One of my favorite episodes of the classic British TV series The Avengers, which starred Patrick Macnee and Diana Rigg as secret agents stylishly investigating crimes in 1960s England, is “Honey for the Prince.” In this episode, a company called QQF (Quite Quite Fantastic) turns people’s fantasies into reality using actors, props, elaborate sets, and even special effects. (In one memorable example, they recreate the Battle of Waterloo for a Napoleon fan.) Enemy agents employ the services of QQF to figure out how to assassinate a Middle Eastern prince during his visit to London, and Steed and Mrs. Peel must find a way to foil the plot. Minor spoiler: it involves putting the lovely Diana Rigg in a scandalously revealing harem outfit that no doubt gave the American TV censors fits. (But not nearly as much as the episode “A Touch of Brimstone,” in which Mrs. Peel ends up in black leather fetish gear and a spiked collar, and which was banned in America. But I digress.)
There are many reasons I love this episode, not the least of which is that it’s a fun premise for a business model: a company that can make your fantasies come true. Who among us wouldn’t want to hire them to bring one or two of our dreams to life? Wouldn’t you want to step out of your reality for a bit and be a secret agent or a military commander or an actor at a film premiere?
In 1974, science fiction author Ursula K. Le Guin published her wonderful essay “Why Are Americans Afraid of Dragons?” (link HERE) in which she ponders why fantasy is considered to be mainly for children and why adults who enjoy fantasy (including high fantasy, urban fantasy, science fiction, and so forth) are looked down upon for their interest. I’ve taught this essay numerous times in various college English classes, and it always sparks interesting discussion about the role of fantasy in our lives—and then, in a broader context, about the role of fiction, reading, films, and “escapism.”
In the essay, LeGuin theorizes that anti-fantasy sentiments are part of a larger issue: that so many adults—specifically, males—are anti-fiction. And truly, for many, the older and farther from school we get, the fewer books we tend to read. And though LeGuin’s essay was written more than forty years ago, I think her observations are still relevant, especially in the way she ties the criticism of fiction (regardless of genre) to capitalism. LeGuin writes: “To read War and Peace or The Lord of the Rings plainly is not ‘work’ – you do it for pleasure. And if it cannot be justified as ‘educational’ or as ‘self-improvement,’ then . . . it can only be self-indulgence or escapism. Equally, in the businessman’s value system, if an act does not bring in an immediate, tangible profit, it has no justification at all. Thus the only person who has an excuse to read Tolstoy or Tolkien is the English teacher, because he gets paid for it. But our businessman might allow himself to read a best-seller now and then: not because it is a good book, but because it is a best-seller – it is a success, it has made money. To the strangely mystical mind of the money-changer, this justifies its existence; and by reading it he may participate, a little, in the power and manna of its success.”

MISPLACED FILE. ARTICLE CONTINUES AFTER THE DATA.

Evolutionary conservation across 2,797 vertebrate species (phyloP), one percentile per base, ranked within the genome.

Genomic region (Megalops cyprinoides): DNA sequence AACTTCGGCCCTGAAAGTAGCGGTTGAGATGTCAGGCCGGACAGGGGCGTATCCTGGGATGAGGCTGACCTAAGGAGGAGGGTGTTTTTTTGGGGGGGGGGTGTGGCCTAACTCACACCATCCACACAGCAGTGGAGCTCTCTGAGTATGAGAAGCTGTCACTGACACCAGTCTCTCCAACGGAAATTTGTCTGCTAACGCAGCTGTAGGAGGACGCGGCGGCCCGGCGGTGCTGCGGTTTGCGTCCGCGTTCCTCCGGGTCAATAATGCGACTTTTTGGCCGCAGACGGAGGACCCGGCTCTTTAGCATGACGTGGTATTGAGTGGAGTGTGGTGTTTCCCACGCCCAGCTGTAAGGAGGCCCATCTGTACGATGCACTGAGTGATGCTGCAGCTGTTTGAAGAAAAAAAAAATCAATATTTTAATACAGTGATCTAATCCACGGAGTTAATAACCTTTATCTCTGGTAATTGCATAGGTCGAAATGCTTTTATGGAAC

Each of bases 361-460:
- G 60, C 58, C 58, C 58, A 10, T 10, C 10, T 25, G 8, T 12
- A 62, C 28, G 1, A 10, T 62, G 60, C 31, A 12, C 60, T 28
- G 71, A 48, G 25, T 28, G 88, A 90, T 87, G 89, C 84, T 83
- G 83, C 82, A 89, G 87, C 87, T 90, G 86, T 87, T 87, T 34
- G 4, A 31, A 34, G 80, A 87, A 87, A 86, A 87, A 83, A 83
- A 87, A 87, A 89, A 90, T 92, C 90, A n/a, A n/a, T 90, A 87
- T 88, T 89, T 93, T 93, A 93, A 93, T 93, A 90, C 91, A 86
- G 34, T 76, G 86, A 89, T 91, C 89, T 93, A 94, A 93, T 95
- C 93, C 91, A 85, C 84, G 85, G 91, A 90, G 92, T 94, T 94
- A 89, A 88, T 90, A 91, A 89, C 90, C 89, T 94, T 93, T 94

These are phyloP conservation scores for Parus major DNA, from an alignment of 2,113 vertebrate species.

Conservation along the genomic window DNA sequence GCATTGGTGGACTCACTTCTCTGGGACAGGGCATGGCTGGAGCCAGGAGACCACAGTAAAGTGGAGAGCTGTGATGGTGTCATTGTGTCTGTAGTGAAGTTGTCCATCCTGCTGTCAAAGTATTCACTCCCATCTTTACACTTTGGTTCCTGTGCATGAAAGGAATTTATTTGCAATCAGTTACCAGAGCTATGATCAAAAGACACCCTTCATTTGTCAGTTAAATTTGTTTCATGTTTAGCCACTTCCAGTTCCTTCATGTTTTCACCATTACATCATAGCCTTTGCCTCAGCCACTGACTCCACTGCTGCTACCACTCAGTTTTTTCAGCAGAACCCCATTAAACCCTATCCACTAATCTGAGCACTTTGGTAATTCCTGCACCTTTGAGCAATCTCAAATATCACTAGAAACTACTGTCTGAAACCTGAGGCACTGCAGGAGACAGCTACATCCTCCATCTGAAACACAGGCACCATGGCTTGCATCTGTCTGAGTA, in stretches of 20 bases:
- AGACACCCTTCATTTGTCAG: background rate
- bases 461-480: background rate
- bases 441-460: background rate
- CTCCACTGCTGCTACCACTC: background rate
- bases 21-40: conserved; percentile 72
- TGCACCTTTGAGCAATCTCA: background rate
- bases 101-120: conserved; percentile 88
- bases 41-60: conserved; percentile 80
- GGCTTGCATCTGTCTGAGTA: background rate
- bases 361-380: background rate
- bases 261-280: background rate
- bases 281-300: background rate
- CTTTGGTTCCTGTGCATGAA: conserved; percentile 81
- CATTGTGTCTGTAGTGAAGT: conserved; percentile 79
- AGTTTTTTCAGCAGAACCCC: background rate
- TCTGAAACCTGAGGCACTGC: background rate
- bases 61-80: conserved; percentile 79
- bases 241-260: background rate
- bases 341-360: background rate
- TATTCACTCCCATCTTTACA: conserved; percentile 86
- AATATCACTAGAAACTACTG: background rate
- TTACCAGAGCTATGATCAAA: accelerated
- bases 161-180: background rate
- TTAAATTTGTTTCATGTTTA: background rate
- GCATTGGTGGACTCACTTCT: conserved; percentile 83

How sadly true.
At this point in the discussion, my students will inevitably point out the popularity of franchises like Star Trek, Star Wars, The Lord of the Rings, and so forth. You might also include the Marvel and DC films, as well as the Game of Thrones television series (the most pirated TV series in history), in the counterargument. Clearly, fantasy (and the fantastic) does have an important role in our lives in the early 21st century. I’d argue that even the James Bond films continue to be popular despite questionable quality because they offer a fantasy world of spies, villains, gadgets, and adventure that we like to get lost in. Same goes for the Mission: Impossible films (especially the two most recent ones) and the new 80s spy action flick Atomic Blonde, starring Charlize Theron.
So does the runaway popularity of these films and series disprove LeGuin’s assertion that Americans are anti-fiction or anti-fantasy? I think the answer is complicated. We’ll take fantasy in small doses (a 2- or 3-hour film, a weekly show) but fewer will take the time to read a book. We can appreciate an escape into a fictional world, but we appear to prefer only certain types of fantasy that conform to our established worldviews on race, gender, and yes, capitalism. If you’re looking for a unique story with creative, imaginative storytelling and a plot you haven’t seen a hundred times before, good luck—original stories are difficult to find. The MCU films are mostly cookie-cutter origin stories (and the DC films, with the exception of Wonder Woman, have been awful). Perhaps we like fantasy, but only when it’s familiar, which somewhat defeats the purpose of fantasy.
On the bright side, we are in another golden era for comics and graphic novels, and we have more fantasy and fantastic shows and films out than we’ve seen in a while, so there the environment is right for more and better stories to be told. If you want fantastic stories, check out some of the awesome comics that are out right now: Saga, Monstress, Lazarus, etc. These are stories you have never heard before, and they are quite, quite fantastic (in all senses of the word).
Thank you for reading this rather lengthy post. It’s a big topic and I’ve barely scratched the surface, but I’m interested to hear your thoughts on what the role of fantasy is in our lives. If nothing else: What fantasy/dream would you hire the QQF to create for you? :)